Professor Carlos Gaspar gave a more academic speech, referring some polemic issues around this topic. The first note regarded the fact that since 1991 this is going to be the 3rd Strategic Concept. Secondly, stated that for the first time, the public debate is at NATO’s concerns. Bearing this in mind, the Professor reminded a paradox, emerging from the fact NATO needs to change but, at the same time, some people believe that NATO is a well succeeded organization, the one that won the Cold War. As such, it is quite complicate to combine both. Consequently, the debate around the New Strategic Concept is going to take place in a period of deep divisions, mainly related with the “nature of NATO”, as regional defence alliance or a global defence alliance; relation between NATO and other international actors, such as European Union and the role of the United States of America inside the Organization.
Regarding the division between regional and global, affirmed that the first one can kill NATO due to its lack of ambition; the second one can kill NATO due to its excess of ambition. As so, a third way is emerging, related with deterrence, aiming to conciliate not only the interests of the member countries but also of the other international actors.
To sum up, it can be said that the main objective of the New Strategic Concept circulates around the need of legitimacy and recognition by the international public opinion, in order to better understand the role NATO in the world as a stabiliser, fundamental to the security of nations and their citizens.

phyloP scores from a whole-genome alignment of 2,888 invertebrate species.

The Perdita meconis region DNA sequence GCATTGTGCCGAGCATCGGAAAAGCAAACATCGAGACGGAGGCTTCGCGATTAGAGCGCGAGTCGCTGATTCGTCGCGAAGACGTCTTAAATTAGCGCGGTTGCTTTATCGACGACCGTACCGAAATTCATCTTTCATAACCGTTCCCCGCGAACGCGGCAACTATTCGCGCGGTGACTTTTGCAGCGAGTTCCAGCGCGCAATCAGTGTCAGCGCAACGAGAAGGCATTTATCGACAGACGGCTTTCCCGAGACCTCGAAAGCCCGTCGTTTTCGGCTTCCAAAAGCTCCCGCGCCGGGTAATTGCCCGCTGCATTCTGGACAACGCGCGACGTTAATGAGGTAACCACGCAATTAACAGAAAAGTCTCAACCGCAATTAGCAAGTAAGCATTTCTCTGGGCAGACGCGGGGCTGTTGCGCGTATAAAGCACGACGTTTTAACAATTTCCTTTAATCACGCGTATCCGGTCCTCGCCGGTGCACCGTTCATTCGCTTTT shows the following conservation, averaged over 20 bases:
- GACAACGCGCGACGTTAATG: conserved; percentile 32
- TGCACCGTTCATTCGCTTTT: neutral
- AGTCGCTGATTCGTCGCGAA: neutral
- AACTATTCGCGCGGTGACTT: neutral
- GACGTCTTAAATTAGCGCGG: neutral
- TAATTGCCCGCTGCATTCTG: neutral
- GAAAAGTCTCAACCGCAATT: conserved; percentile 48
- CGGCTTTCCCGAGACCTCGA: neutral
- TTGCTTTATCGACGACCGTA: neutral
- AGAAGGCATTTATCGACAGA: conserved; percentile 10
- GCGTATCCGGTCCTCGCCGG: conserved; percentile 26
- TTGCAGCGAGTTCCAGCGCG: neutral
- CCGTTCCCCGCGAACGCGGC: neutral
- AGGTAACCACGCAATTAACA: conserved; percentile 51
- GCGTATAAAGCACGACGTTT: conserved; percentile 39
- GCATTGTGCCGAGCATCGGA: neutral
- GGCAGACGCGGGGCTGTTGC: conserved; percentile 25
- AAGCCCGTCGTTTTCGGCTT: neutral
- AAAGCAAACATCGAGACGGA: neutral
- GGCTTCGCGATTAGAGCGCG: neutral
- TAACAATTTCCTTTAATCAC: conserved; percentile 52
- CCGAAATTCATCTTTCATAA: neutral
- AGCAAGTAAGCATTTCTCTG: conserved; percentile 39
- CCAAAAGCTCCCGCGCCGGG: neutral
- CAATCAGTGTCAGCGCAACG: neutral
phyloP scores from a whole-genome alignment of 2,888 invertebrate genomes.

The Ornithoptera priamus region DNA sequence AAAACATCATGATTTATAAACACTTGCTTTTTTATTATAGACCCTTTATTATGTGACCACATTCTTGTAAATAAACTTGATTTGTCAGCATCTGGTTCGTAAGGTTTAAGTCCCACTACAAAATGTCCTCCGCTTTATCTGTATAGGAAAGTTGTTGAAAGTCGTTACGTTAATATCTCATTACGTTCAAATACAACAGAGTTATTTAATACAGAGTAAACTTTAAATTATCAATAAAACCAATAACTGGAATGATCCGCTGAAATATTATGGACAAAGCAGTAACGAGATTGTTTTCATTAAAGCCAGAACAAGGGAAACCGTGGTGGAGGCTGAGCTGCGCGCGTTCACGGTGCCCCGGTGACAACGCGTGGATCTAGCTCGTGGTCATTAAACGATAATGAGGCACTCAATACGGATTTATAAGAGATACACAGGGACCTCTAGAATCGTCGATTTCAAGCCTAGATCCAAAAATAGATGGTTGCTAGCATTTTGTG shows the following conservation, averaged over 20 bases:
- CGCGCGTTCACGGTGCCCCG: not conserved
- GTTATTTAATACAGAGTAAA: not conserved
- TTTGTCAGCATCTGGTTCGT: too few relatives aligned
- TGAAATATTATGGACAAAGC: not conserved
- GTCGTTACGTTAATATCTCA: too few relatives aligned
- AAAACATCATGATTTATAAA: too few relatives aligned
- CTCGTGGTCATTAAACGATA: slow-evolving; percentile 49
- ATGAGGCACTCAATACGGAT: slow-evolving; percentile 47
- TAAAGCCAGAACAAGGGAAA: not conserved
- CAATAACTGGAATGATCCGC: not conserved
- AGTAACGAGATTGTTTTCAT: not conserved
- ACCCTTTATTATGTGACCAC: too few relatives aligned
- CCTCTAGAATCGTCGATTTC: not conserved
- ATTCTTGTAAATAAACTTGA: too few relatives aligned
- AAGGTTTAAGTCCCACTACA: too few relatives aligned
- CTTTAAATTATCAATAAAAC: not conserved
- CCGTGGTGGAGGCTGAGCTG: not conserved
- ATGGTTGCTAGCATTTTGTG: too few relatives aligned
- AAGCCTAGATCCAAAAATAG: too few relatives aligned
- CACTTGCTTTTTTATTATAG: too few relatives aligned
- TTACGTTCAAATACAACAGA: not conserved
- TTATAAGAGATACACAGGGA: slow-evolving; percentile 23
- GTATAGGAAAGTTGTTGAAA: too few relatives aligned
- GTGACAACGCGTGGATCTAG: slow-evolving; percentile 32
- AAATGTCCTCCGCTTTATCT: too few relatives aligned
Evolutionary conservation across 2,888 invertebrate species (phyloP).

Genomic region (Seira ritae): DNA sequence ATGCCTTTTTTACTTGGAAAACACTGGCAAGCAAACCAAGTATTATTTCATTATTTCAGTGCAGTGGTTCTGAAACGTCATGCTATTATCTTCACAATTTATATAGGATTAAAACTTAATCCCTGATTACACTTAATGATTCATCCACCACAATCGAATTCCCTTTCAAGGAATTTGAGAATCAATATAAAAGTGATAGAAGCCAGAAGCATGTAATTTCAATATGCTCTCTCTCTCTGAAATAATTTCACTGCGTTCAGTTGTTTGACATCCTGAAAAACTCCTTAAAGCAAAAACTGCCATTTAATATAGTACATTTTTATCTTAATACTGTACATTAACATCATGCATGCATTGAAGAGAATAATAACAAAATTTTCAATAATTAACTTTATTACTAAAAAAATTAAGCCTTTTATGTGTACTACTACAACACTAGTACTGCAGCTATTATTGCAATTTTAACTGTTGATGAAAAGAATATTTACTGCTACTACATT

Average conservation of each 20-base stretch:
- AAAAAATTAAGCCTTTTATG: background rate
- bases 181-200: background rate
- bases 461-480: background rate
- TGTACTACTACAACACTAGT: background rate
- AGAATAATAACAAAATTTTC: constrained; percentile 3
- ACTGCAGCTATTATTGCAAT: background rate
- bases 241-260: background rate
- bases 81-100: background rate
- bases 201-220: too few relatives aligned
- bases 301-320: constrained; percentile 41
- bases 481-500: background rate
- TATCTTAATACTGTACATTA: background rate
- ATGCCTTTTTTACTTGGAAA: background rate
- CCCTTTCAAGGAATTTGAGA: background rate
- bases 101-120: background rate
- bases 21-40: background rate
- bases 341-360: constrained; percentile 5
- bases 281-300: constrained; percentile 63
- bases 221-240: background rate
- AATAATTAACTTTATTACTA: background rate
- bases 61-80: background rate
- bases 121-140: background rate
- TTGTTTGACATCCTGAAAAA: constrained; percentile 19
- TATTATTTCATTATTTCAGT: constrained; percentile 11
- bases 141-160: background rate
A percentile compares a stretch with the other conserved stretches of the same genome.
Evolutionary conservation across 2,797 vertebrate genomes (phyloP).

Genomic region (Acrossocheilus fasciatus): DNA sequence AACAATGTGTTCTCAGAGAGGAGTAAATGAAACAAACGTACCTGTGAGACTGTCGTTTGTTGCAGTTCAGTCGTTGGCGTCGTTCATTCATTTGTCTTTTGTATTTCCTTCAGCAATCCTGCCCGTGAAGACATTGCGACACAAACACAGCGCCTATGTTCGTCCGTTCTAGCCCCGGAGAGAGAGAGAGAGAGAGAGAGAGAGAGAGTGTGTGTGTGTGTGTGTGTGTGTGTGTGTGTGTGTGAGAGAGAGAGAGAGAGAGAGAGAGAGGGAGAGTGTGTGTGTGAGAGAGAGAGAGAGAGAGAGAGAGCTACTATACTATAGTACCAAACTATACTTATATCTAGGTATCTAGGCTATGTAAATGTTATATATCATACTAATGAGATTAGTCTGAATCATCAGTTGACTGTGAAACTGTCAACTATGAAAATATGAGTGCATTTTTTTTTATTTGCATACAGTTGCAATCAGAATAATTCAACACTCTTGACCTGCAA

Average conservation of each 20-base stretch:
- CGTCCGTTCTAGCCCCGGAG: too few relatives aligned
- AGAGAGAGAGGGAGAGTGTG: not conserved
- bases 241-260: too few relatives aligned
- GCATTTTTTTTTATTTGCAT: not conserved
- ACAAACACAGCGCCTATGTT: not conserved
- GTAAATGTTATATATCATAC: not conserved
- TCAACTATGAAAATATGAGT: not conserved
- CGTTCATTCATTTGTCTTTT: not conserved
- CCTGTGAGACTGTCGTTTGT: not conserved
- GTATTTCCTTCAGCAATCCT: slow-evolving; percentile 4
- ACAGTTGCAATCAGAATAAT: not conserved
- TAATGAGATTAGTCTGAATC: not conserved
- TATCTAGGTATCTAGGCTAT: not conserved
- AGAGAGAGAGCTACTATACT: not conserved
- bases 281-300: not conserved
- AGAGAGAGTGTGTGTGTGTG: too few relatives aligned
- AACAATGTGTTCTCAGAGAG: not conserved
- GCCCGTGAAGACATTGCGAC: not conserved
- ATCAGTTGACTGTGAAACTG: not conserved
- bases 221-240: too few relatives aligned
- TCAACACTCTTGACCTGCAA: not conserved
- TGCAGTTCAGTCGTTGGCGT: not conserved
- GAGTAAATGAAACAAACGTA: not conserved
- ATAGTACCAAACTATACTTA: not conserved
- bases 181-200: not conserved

Jorge Piteira Martins
In the 6th day the participants were divided in groups and worked on drafting the New Strategic Concept as well as on the Seminar Reports to be presented in the next day. The Drafts and the Report will soon be available online.
The fifth day of the 14th PAYS started with the traditional visit to NATO Joint Command Lisbon. After being welcomed by General Pinheiro, Deputy Commander of JCL, the participants were briefed on NATO's organization by Lieutenant Colonel Ciprian Radulescu. That intervention was followed by a more operational briefing by Lieutenant Colonel Chris Scully, who gave the participants an important and interesting insight in what concerns the anti-piracy operations that NATO is running in the Gulf of Aden.
domingo, 9 de agosto de 2009
Following the lectures about International Security and Security System Reform, the afternoon of the 4th day of PAYS, was about Insecurity in Africa.
The lecturer, Professor Pedro Borges Graça, started the conference by asking the public their thoughts about Africa. This raised the general interest and gave a very interesting dynamic to the discussion. Later on, after hearing all the different opinions, Mr. Borges Graça, summed them up and gave them a hint of his own analysis.
Evaluating the continent the lecturer reminded the public about the very different dimensions one finds there. Firstly he identified 3 critical points for security in Africa. The first is in the Horn of Africa, another one being the Guinea Golf and South Africa. This analysis was based on a basic division between North Africa and sub-Saharan Africa, where he identified a basic difference in state consolidation and the notion of nation state. On one hand there was only one nation state in Sub-Saharan Africa to begin with, Botswana, whereas in the Muslim Arab countries most states had a national basis one way or the other. Therefore there were very few security risks involved. The real threat there lay in those shatterbelt states, situated right in the middle, those between one and another Africa, states such as Nigeria, Mali and others.